Understanding The Common Dog Behavior

dog behaviorGood communication begins with understanding. If you want to build a better relationship with your dog, you need to start by understanding the meaning and causes behind some of the typical dog behavior. Some dog behavior can be puzzling on both new and experienced dog owners.

To help you understand your dog better, we have rounded up five common behaviors.

Chewing

Puppies love to chew especially when they are teething. While chewing, the pressure feels nice on their raw sore gums. Chewing is natural and unavoidable, and its prevention might be the best cure. Chewing can quickly become a behavioral problem if it leads to destruction. Common reasons dog chew include puppy teething, boredom, anxiety and out of curiosity.

Barking

Naturally, dogs bark to raise the alarm at the first sign of possible danger, an imminent attack or new arrival. Excessive barking is considered a behavioral problem. Before you can start to look for solutions towards excessive barking, you need to determine while the dog barks in the first place. Dogs bark for various reasons such as warning or alert, playfulness and excitement, attention seeking, anxiety, boredom and responding to other dogs.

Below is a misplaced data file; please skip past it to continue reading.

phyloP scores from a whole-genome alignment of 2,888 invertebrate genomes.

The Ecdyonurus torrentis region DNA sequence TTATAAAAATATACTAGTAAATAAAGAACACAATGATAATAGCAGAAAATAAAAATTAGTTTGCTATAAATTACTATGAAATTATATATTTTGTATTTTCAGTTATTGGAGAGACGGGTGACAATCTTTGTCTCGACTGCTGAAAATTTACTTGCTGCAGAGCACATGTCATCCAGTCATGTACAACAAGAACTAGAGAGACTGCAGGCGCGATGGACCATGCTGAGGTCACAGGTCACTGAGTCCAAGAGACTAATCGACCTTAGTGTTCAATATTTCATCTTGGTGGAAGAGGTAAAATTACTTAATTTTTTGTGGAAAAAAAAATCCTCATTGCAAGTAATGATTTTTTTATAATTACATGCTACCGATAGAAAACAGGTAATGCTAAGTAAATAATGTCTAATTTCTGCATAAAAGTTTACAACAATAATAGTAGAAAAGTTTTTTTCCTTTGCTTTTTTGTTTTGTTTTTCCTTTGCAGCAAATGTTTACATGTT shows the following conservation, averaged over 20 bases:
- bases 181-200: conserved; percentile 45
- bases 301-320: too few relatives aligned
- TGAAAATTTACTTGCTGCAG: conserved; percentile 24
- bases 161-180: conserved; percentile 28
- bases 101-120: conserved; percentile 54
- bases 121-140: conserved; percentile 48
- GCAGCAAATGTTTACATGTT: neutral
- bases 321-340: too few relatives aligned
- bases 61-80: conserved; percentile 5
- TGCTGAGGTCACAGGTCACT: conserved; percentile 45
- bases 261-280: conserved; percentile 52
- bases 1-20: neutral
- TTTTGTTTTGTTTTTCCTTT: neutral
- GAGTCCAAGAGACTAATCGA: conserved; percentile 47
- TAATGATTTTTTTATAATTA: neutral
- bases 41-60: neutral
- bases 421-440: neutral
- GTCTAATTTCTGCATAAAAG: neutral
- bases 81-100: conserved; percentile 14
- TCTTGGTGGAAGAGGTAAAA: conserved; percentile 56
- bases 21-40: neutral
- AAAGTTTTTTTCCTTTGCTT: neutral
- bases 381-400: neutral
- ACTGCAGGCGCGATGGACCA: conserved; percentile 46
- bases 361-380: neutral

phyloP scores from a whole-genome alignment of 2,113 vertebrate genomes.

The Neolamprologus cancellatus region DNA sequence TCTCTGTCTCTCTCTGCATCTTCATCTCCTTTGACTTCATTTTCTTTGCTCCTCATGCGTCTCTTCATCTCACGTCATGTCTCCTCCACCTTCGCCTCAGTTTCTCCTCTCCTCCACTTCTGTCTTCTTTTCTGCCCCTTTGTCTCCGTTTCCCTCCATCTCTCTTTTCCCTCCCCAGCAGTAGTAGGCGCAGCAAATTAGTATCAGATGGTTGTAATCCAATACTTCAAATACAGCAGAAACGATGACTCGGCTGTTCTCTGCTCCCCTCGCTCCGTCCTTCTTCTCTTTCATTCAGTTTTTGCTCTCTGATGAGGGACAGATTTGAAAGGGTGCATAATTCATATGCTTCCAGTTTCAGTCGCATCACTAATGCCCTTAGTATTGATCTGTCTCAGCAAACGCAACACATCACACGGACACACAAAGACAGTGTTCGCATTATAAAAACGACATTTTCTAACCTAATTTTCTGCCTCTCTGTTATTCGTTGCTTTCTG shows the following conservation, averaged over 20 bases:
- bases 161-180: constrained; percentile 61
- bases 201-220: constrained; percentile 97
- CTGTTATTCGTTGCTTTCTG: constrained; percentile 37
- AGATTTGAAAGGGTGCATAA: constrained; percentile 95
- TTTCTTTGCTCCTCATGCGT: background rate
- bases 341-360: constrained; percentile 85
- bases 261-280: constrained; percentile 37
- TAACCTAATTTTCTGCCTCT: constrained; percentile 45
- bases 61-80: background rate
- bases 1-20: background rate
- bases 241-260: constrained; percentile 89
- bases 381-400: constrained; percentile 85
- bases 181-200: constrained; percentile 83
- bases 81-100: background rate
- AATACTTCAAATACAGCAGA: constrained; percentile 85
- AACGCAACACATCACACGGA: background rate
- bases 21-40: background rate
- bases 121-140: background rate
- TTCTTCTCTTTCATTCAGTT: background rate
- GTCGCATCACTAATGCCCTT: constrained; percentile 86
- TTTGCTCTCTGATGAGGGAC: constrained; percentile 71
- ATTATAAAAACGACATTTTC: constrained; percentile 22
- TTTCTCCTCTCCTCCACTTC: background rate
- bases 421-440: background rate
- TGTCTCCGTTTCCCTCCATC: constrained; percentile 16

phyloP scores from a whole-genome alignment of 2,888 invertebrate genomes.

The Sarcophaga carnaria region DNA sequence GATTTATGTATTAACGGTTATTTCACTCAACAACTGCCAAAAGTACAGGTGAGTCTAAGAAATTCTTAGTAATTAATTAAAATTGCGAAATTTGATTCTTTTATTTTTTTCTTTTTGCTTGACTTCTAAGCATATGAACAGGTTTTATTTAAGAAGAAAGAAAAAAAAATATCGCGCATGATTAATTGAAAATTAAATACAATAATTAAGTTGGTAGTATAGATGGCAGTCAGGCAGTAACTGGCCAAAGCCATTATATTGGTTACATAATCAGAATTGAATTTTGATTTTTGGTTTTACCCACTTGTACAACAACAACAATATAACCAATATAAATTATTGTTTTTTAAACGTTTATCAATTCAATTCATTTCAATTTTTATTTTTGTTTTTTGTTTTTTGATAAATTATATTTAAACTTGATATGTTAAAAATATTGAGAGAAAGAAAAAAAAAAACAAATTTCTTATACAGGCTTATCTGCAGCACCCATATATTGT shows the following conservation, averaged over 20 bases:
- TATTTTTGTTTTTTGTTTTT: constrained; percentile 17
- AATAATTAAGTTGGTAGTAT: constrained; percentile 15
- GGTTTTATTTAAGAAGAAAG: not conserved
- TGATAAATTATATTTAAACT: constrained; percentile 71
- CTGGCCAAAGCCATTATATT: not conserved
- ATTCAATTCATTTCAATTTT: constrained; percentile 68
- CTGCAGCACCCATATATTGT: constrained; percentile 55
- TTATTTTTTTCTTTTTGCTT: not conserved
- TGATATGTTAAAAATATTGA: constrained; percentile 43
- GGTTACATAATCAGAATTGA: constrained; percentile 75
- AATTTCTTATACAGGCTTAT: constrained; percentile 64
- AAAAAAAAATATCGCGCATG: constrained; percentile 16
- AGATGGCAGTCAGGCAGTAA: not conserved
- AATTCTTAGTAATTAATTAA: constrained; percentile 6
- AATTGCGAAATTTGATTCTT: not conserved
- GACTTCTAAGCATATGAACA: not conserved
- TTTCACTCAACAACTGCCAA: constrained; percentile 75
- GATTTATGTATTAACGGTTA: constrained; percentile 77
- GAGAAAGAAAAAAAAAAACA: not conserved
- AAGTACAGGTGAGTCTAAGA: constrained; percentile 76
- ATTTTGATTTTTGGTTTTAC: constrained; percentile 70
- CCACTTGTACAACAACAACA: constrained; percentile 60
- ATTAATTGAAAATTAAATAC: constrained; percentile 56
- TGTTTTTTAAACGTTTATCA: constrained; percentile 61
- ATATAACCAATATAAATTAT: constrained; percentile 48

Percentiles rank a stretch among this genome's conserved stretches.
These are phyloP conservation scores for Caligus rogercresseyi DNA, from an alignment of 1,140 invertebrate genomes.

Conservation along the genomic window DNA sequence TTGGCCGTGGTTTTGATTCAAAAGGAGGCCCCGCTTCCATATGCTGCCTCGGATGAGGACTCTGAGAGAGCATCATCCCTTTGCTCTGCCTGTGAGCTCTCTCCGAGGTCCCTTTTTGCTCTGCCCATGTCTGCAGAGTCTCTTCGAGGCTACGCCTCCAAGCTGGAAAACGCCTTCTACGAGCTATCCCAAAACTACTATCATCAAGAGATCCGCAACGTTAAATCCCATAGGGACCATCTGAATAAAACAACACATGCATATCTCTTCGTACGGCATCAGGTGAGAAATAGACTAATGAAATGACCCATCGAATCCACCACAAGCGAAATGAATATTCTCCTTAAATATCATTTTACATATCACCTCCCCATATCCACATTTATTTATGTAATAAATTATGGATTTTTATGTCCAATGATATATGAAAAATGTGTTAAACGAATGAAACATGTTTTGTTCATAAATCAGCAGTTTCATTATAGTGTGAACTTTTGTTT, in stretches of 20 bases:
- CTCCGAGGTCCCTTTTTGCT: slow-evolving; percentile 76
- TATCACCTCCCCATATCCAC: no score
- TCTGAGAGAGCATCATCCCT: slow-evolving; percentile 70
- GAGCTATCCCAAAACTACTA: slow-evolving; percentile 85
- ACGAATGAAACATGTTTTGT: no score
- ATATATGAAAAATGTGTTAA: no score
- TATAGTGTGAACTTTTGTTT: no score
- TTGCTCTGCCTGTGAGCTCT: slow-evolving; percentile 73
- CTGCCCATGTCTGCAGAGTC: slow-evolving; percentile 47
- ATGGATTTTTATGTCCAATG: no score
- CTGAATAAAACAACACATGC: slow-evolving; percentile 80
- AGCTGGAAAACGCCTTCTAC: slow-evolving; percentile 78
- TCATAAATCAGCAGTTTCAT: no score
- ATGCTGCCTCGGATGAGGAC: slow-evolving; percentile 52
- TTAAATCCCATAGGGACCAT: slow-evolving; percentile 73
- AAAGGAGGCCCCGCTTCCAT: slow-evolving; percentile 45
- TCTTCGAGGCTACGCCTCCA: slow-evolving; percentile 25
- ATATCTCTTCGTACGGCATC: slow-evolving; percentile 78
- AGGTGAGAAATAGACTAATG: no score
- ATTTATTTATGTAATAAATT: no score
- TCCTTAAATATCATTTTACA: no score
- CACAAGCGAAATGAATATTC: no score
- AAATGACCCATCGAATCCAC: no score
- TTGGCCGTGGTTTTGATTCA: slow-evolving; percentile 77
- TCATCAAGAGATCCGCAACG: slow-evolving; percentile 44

Digging

dog diggingAt any given time, your dog will do some digging.- It is a natural instinct behavior. Breeds such as Terriers are more susceptible to digging due to their hunting behavior. Most dogs dig for reasons such as boredom or excess energy, anxiety, and fear, hunting instinct, comfort seeking, hiding possessions and escaping or gaining access.

Biting

In puppies, biting in a natural behavior. Puppies learn how and when to bite by learning with their littermates. A dog will bite someone as a way of communicating their current state of mind. Biting can be associated with a dog’s reaction to aggression, anxiety or fear. However, if you stay along with a dog’s body language, you can prevent your dog from biting.

Separation Anxiety

Separation anxiety is among the commonly discussed dog behavioral problems. It can be manifested through chewing, vocalization, urination, and defecation. It can also lead to other forms of destruction that occur when a dog is separated from the owner.

Signs of real separation anxiety include a dog becoming anxious when owner prepares to leave. Misbehavior occurs within the first 45 minutes after the owner leaves. The dog also tries to follow the owner continuously and touches them whenever possible. To prevent or cure separation anxiety problems in dogs, a dedicated training is required.